From your first worry to your first appointment, and your last speech therapy session – find the information you need to help your child thrive and gain necessary speech skills.

Parent's Academy › Speech Therapy › Speech Therapy for Kids › Testing for Speech and Language Therapy

Testing for Speech and Language Therapy

Stacie bennett.

Speech-Language Pathologist , Trenton , New Jersey

Feb 5, 2022 What is the Test of Preschool Vocabulary? How, when and why should I get my child tested?


When getting a child evaluated for speech and language services, most parents want to know what sort of tests will their child be exposed to, when should they look into testing and how do you go about looking for an SLP ? This blog will go into detail about different batteries of tests that your child might be exposed to and will culminate in how and when testing should be completed. 

Test of Preschool Vocabulary (TOPV)

The Test of Preschool Vocabulary (TOPV) measures a child’s ability to recognize and use single words that represent all parts of speech and a variety of basic concepts, including things, events, and experiences. The words are presented in order of difficulty, progressing from familiar words and concepts to less familiar ones (wbspublish.com). 

The TOPV is divided into an expressive (what your child can produce verbally and written) vocabulary and receptive vocabulary (what words your child can understand). You would use the TOPV on children who are 2 years of age to 5 years and 11 months of age. This testing will help with:

  • Identifying children with oral language disorders
  • Diagnosing early semantic ability
  • Comparing receptive and expressive vocabulary knowledge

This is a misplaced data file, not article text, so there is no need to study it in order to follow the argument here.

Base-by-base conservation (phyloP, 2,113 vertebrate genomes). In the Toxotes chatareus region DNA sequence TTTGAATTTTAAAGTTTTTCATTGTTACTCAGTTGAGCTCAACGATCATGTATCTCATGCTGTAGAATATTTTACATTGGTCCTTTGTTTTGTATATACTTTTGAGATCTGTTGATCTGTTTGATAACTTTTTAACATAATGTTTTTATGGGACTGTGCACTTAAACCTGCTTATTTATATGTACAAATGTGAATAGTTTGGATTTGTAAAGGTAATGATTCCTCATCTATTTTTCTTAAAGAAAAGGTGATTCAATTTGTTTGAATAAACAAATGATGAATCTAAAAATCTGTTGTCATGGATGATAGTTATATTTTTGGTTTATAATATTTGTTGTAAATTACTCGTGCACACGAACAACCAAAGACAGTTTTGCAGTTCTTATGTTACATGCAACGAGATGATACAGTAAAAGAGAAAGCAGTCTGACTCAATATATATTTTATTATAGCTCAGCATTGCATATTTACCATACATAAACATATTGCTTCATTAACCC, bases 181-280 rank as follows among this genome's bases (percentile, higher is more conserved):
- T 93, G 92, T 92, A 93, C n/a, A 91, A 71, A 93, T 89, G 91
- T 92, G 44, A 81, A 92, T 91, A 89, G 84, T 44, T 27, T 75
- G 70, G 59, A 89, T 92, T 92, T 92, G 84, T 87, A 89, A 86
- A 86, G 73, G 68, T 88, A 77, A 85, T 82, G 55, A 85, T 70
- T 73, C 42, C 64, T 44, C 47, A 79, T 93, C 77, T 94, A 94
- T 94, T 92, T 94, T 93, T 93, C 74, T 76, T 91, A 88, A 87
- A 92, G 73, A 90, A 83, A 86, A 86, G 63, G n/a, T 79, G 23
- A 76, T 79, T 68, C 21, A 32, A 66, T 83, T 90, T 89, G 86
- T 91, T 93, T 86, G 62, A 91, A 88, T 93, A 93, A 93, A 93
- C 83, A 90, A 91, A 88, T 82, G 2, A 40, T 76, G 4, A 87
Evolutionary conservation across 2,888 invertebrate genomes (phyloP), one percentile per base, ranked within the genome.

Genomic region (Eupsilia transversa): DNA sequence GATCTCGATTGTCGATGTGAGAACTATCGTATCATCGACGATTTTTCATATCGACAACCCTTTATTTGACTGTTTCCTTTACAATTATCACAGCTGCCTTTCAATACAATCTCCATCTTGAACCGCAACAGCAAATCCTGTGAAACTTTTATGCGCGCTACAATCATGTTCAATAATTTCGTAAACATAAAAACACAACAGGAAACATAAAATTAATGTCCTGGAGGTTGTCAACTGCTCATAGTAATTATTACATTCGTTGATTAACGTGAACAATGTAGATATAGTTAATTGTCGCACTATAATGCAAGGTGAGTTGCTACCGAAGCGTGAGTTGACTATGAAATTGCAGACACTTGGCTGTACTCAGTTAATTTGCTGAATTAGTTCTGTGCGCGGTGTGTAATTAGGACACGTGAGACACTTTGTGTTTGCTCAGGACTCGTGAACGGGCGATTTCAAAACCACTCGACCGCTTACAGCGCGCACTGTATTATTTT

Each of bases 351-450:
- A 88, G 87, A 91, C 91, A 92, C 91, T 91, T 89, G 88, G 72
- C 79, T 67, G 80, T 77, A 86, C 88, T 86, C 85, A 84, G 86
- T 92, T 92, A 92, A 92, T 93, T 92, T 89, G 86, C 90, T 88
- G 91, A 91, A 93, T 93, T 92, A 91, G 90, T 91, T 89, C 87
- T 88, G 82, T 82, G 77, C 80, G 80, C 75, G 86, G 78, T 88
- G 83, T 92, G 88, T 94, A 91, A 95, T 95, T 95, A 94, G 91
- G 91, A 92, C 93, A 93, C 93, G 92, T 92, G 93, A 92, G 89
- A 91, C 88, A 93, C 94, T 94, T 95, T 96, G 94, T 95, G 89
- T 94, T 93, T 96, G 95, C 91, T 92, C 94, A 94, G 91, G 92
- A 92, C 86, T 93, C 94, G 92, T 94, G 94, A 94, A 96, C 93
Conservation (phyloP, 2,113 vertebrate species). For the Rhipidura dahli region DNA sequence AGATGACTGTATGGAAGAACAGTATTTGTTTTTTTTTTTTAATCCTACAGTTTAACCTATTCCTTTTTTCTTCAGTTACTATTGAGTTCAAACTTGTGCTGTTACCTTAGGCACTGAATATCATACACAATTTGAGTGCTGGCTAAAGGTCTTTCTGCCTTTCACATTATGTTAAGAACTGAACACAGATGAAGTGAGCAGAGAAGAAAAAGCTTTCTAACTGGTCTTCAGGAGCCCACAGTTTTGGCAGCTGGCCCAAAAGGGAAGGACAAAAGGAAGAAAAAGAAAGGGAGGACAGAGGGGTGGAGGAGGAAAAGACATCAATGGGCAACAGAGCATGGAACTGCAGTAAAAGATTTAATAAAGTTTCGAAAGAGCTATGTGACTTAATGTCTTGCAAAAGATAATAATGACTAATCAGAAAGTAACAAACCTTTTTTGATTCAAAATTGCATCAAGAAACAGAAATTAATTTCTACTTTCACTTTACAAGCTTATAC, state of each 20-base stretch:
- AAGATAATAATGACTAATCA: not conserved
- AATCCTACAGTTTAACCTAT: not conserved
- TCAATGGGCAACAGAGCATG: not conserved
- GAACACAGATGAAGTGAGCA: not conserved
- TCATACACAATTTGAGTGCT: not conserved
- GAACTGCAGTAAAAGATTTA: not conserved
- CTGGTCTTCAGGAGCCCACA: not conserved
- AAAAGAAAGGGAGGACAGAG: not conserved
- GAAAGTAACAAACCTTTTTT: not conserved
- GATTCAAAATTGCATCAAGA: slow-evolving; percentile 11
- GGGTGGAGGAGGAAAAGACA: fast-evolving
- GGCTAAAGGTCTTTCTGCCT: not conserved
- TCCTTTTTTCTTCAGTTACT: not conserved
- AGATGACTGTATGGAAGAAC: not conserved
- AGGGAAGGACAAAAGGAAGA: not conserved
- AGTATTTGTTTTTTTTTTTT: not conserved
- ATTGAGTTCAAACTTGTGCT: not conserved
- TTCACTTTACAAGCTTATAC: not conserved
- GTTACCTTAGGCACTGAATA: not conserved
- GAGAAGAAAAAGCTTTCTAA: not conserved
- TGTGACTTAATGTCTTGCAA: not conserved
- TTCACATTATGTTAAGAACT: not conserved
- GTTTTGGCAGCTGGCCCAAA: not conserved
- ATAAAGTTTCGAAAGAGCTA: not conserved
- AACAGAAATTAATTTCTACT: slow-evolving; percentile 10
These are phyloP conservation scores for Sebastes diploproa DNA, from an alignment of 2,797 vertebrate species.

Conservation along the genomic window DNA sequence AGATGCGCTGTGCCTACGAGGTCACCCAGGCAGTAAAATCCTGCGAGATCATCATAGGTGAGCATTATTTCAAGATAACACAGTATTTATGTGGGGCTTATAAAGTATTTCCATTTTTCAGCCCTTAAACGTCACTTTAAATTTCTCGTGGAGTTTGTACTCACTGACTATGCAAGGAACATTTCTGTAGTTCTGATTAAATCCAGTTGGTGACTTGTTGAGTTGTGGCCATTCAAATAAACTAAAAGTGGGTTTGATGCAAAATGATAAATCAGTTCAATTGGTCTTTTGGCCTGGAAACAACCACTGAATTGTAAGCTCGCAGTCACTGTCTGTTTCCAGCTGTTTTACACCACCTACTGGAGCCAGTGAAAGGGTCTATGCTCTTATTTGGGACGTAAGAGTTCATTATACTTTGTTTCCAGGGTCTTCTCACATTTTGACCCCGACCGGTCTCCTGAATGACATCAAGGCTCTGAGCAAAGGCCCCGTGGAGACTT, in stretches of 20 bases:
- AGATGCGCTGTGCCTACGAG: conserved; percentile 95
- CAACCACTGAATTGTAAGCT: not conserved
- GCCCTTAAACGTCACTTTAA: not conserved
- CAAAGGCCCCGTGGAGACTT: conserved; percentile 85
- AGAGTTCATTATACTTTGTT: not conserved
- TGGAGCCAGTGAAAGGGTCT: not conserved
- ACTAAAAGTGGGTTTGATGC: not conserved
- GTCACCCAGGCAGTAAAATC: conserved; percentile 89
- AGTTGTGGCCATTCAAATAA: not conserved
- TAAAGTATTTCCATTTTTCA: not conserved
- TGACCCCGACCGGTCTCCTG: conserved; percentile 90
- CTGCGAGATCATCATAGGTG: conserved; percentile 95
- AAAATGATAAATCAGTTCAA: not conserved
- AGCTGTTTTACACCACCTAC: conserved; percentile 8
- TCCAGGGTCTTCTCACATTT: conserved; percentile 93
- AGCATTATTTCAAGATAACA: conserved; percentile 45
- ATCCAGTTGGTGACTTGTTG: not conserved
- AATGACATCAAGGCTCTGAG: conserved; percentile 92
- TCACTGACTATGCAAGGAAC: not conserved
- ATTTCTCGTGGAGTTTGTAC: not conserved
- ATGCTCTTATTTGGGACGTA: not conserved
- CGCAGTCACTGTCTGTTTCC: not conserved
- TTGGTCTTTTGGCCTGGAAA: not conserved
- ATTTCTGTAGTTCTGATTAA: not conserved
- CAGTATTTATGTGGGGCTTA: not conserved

• Monitoring language intervention progress
  • Conducting research

Test of Preschool Vocabulary

Clinical Evaluation of Language Fundamentals (CELF)

There are several different versions of the CELF, depending on the age of your child. No matter what age bracket your child is in, the format of the testing is basically the same. Directions may change and the complexity of the subtests will adjust accordingly. As a speech pathologist, this is one of my favorite tests to administer because it truly looks at every aspect of a child’s language skills . The CELF includes a variety of subtests that provide in-depth assessment of a child’s language skills: Concepts and Following Directions, Word Structure, Expressive Vocabulary, Recalling Sentences, Sentence Structure, Basic Concepts, Recalling Sentences in Context, Word Classes and Phonological Awareness.

The CELF tests begin at preschool age and continue all the way into adulthood. The test will be administered to a child/adolescent if there are issues with formulating sentences , recalling verbal information, following multi-step directions or vocabulary.

Comprehension Assessment of Spoken Language (CASL)

The CASL looks at language processing skills and knowledge . It can be used on children as young as three and can be administered to adults up until the age of 21. What is really nice about this test is that it answers a variety of referral questions including eligibility for speech services, placement in special education, determining if a language delay or disorder is present, or measuring language abilities in English language learners.

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Goldman-Fristoe Test of Articulation (GFTA-3)

The GFTA is a test that looks at articulation skills or, in other words, how your child produces sounds , syllables, words, sentences and conversations. It can be used on a child as young as 2 and up until age 21.

The great thing about the GFTA is that it only takes between 15-20 minutes to complete so it’s perfect for young kids who may not have the attention span to sit for longer tests. The GFTA will, most likely, be included in your evaluation if your child is school aged and not speaking clearly.

Oral and Written Language Scales (OWLS)

The OWLS looks at how well your child can write language and formulate sentences verbally . Depending on your child’s ability level, it could take 40 minutes or 2 hours and can be given to children as young as 3, although I would not recommend it be given to children until they can formulate language and can start writing letters.

The OWLS will ask your child to complete a story based on a picture prompt that the speech pathologist will show him/her. Their story will be assessed to see if it has a logical flow, good vocabulary usage, punctuation/capitalization errors and age-appropriate grammar. Sentences will also be formulated based on vocabulary words given (definitions).